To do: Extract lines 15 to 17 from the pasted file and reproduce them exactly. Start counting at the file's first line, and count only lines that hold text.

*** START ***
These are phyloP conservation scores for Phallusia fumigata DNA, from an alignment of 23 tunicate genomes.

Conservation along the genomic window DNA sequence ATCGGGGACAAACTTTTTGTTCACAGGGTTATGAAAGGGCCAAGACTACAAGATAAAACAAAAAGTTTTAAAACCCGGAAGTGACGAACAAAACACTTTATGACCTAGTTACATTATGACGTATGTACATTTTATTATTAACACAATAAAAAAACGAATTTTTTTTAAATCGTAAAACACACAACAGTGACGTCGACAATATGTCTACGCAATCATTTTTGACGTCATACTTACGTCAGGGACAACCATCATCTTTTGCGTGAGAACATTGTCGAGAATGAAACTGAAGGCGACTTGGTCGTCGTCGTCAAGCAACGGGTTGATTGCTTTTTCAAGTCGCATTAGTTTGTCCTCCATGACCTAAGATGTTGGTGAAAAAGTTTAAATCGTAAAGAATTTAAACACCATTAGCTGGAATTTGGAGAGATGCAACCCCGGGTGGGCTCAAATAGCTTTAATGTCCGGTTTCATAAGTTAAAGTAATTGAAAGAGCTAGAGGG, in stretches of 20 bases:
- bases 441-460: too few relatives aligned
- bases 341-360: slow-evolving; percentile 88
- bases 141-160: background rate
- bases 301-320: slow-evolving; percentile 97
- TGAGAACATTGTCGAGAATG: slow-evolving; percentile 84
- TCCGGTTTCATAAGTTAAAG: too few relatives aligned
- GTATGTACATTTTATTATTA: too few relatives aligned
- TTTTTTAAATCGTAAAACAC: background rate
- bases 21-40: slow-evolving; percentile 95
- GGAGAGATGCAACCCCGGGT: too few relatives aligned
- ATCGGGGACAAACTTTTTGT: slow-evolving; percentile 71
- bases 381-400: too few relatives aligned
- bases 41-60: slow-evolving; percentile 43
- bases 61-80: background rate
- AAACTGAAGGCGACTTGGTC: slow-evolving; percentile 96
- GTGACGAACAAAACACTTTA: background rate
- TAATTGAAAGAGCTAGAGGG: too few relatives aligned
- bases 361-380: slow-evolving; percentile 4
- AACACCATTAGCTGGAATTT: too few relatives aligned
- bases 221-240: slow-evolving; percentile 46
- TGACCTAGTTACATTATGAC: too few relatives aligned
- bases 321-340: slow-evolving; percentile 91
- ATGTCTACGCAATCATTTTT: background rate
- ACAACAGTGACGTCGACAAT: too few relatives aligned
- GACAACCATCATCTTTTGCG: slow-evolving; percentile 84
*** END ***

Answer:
- bases 41-60: slow-evolving; percentile 43
- bases 61-80: background rate
- AAACTGAAGGCGACTTGGTC: slow-evolving; percentile 96